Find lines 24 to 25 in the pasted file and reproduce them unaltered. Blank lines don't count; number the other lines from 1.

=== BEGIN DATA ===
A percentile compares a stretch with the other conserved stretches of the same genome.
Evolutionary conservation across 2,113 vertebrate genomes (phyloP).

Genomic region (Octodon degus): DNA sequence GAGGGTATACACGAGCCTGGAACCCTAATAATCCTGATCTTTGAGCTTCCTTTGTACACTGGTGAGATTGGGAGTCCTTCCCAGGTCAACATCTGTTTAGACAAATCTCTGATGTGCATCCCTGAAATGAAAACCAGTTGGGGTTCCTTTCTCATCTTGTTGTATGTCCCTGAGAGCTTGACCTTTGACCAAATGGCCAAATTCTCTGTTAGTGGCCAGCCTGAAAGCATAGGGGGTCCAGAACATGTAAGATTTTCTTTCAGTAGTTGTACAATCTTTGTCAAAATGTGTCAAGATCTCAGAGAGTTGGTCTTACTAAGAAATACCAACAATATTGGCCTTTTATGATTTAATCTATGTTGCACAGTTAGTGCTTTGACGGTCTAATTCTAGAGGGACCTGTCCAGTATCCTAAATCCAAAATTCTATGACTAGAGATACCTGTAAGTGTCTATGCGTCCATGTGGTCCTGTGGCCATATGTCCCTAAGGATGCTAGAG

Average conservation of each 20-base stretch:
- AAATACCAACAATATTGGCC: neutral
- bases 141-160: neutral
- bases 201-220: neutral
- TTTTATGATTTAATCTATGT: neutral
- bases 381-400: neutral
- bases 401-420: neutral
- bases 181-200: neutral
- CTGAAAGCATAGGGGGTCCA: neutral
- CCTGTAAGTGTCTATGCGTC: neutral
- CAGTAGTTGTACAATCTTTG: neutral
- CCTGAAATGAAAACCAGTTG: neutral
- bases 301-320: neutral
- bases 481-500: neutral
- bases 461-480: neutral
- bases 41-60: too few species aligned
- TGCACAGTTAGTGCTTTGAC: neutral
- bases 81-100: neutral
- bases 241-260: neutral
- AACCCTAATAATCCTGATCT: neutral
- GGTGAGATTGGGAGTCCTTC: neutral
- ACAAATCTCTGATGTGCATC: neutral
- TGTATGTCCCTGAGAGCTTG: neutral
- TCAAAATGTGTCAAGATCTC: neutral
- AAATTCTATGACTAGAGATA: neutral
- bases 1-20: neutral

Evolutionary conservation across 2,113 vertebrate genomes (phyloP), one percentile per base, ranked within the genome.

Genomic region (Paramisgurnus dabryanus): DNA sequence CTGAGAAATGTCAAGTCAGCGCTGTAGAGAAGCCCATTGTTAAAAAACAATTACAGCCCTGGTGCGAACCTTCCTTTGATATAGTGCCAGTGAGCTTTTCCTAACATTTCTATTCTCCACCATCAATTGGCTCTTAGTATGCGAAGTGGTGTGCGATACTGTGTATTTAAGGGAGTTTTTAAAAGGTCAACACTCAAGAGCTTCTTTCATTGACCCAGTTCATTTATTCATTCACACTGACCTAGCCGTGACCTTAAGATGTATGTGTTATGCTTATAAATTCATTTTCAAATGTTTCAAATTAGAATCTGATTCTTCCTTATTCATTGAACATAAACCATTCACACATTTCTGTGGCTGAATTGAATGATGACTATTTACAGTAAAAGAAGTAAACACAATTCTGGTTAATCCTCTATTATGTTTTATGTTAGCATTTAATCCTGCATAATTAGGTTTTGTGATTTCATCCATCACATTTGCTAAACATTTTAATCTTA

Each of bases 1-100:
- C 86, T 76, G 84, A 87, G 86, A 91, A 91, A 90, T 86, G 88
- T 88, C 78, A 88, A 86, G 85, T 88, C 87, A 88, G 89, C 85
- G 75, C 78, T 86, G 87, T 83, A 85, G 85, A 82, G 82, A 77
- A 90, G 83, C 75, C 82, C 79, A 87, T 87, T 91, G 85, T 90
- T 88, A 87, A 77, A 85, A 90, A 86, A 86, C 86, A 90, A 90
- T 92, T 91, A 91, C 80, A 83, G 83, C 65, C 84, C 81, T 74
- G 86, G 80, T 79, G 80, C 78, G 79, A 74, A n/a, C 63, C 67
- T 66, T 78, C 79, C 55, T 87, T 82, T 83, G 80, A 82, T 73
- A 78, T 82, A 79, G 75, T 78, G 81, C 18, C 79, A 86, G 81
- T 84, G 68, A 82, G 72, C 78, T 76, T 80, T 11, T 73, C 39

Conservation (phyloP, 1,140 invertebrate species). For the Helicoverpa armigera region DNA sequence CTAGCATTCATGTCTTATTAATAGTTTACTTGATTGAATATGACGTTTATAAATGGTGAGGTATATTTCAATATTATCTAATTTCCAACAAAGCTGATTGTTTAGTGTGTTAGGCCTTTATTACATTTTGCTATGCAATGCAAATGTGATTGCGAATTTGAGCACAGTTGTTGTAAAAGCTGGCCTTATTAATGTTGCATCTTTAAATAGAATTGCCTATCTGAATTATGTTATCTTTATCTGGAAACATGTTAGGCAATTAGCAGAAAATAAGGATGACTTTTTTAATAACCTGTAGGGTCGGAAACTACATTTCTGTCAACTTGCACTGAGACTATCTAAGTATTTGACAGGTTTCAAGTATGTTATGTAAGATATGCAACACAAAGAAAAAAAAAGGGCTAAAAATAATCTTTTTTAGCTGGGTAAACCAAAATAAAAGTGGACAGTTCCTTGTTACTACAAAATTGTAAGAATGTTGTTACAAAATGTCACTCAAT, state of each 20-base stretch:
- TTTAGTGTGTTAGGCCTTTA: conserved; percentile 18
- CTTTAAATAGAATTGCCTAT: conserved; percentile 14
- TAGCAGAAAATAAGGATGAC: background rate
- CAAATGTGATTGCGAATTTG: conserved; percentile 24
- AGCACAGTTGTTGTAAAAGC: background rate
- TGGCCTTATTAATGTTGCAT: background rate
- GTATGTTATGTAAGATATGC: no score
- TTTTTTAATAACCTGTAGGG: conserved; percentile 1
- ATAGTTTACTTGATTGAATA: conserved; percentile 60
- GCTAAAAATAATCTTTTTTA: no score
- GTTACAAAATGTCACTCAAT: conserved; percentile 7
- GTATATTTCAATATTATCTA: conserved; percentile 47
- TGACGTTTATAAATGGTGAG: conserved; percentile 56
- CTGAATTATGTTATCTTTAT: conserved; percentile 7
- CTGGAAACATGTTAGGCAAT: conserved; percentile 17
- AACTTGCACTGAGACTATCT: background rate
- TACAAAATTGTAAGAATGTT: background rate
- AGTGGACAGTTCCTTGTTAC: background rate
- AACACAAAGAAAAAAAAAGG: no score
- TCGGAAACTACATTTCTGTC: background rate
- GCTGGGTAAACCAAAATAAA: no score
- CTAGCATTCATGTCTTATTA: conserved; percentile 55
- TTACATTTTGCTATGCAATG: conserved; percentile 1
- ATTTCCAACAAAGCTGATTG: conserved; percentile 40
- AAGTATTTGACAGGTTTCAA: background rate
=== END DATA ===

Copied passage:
- GGTGAGATTGGGAGTCCTTC: neutral
- ACAAATCTCTGATGTGCATC: neutral